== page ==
I used to read to my daughter a great children‘s book called A Walk in New York by Salvatore Rubbino. In it, we learned that the famous Library Lions, the marble sculptures that have stood guard at the New York Public Library since 1911, are named Patience and Fortitude.
Those names have stayed with me for years because as a child advocate, I find myself calling on patience and fortitude quite frequently. Advocating for children is a process; results take time, and they may not come in the form you had hoped. While you may be working toward the ideal outcome, compromise is often required.
Henrico mom Latasha Wiggins learned those lessons firsthand as she fought for continuation of the national Children’s Health Insurance Program (CHIP), known as FAMIS in Virginia. FAMIS is affordable, comprehensive health insurance for low-income families – those who earn too much to qualify for Medicaid, but not enough to afford private insurance. The income eligibility ceiling is 205 percent of the federal poverty level, or roughly $41,000 for a family of three. Latasha is a mental healthcare provider who has FAMIS health insurance coverage for her two sons, who are fourteen and one.
The program has been around for twenty years and enjoys bipartisan support. Unfortunately, due to the current political climate, CHIP became tangled up in partisan debates on other topics. Congress failed to continue funding for CHIP when it expired on September 30, 2017, the end of the federal fiscal year. Washington insiders insisted that a vote on CHIP would happen soon, but deadlines came and went. Finally, following a 3-day shutdown of the federal government in January, Congress passed a 6-year continuation of CHIP, along with a measure to keep the government running for a few weeks. Then, in early February, Congress voted to extend the program another four years, for a total of ten, because of the projected cost savings.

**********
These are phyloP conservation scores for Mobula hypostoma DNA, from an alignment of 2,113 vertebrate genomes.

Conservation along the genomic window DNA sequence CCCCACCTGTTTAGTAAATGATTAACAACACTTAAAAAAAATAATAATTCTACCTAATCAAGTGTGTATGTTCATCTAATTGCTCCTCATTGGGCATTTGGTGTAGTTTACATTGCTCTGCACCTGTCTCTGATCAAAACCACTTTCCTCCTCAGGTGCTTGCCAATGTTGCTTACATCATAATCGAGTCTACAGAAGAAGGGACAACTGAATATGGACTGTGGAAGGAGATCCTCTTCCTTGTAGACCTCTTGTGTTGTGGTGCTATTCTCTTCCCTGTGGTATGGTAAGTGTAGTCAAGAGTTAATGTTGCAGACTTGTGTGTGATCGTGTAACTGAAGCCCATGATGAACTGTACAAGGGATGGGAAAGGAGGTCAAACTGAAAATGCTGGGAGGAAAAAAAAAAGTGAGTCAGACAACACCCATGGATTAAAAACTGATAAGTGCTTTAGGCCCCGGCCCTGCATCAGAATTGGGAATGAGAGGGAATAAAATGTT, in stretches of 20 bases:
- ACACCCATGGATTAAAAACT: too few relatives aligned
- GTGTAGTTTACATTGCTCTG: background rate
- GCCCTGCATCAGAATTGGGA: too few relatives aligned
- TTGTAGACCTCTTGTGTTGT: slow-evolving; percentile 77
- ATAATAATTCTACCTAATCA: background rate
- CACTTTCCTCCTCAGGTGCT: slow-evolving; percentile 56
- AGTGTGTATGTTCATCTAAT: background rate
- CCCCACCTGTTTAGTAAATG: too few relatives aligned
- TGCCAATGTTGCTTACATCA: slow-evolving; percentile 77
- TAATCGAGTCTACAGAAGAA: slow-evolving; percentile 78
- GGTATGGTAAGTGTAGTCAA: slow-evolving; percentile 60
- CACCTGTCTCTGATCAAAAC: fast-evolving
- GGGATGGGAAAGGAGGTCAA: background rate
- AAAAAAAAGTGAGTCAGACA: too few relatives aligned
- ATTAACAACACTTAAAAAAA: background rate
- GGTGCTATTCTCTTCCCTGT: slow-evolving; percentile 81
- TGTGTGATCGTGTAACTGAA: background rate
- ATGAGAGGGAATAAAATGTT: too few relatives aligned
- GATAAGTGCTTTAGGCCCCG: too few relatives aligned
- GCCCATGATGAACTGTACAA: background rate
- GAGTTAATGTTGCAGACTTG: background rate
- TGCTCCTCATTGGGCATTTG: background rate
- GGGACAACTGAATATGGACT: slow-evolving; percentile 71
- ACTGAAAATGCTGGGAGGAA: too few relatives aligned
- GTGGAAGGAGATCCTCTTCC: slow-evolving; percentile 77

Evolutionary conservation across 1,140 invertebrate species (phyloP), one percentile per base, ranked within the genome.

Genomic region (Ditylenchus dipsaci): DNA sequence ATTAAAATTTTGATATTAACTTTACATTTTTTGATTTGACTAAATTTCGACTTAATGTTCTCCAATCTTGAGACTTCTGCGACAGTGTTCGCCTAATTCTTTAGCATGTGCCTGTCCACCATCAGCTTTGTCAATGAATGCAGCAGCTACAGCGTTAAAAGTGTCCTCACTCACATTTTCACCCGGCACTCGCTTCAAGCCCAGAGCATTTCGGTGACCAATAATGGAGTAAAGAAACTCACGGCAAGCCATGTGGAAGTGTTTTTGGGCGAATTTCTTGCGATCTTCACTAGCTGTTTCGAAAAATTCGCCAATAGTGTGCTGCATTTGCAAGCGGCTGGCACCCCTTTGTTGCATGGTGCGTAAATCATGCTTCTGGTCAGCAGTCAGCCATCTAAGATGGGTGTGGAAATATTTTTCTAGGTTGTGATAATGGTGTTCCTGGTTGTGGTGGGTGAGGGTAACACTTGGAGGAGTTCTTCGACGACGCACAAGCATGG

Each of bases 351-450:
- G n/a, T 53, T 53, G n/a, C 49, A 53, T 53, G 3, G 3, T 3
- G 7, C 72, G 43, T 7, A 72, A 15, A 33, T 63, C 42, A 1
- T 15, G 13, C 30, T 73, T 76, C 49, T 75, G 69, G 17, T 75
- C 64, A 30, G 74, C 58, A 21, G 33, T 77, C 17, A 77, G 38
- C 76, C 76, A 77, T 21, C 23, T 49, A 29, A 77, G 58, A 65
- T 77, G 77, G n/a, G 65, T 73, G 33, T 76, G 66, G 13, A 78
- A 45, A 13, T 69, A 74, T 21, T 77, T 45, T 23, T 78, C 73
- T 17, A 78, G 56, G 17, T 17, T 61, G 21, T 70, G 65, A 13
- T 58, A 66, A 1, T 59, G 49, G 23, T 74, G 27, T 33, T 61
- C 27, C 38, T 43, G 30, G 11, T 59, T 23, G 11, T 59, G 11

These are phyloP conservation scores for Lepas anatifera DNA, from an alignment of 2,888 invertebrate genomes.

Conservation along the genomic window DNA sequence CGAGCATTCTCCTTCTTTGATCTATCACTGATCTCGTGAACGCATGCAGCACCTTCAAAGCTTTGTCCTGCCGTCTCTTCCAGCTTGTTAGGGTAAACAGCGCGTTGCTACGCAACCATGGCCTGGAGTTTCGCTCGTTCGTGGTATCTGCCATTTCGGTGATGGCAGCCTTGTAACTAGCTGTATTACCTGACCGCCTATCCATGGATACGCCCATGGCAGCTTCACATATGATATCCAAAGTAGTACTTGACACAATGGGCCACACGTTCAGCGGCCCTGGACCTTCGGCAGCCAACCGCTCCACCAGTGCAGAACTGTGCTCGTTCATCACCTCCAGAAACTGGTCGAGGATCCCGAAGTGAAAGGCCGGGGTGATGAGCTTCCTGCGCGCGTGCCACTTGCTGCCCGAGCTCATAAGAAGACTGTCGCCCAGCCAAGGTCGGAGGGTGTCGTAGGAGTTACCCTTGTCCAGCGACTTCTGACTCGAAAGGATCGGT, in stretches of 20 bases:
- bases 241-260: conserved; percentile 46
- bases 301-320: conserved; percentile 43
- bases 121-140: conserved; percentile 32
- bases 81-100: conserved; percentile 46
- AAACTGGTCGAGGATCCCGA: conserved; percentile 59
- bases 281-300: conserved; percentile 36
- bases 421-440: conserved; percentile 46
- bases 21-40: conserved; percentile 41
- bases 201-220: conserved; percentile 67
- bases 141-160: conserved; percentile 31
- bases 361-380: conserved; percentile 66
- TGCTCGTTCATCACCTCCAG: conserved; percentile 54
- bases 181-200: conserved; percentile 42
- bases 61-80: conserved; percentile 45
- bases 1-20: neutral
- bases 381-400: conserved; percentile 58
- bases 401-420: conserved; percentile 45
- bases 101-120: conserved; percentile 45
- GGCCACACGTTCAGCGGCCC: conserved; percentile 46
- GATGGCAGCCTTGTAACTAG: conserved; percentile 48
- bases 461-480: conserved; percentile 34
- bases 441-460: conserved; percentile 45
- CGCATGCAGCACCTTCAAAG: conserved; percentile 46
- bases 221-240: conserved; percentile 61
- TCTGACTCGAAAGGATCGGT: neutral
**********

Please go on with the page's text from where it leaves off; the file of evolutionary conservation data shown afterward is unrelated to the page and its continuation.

Until the legislation passed, the outcome was far from assured. In December, the Wiggins family was among the tens of thousands of Virginia families who received letters from Virginia’s Department of Medical Assistance Services, the state agency that runs the FAMIS program, warning them that the insurance program might shut down at the end of January. That created a sense of panic because lower-income working families do not have other options for their children’s health insurance.
Latasha tapped in to the advocacy efforts at Voices for Virginia’s Children to help raise awareness about the problem and create pressure for Congress to act. Nationally, nine million children and 370,000 pregnant women are covered by CHIP. Approximately 69,000 children and 1,100 pregnant women in Virginia would have lost health insurance if Congress had failed to renew the program – and that would have led to worse health outcomes for kids and more economic instability for families who are already struggling to make ends meet.
Using the power of her voice to affect change, the mother of two showed incredible fortitude by sharing her family’s predicament in numerous media interviews, appearing on local television news and in the Richmond Times-Dispatch. It was frustrating at times, as Congress missed yet another deadline, but she remained patient and steadfast in her commitment to the goal.
Ultimately, her advocacy was rewarded. As she told me later, “I felt empowered. I felt like I was starting a movement! I felt like I was not only advocating for my children, but for the millions of others out there who would also lose coverage.”
As a mom and an advocate, it’s frustrating and unfortunate that many Virginia parents were made fearful about their children’s health and families’ finances by the failure of Congress to act in a timely way. If there is anything positive to be gleaned from the messy political process, however, it is that parents like Latasha Wiggins were empowered through sharing their stories – and can serve as inspiration for the rest of us.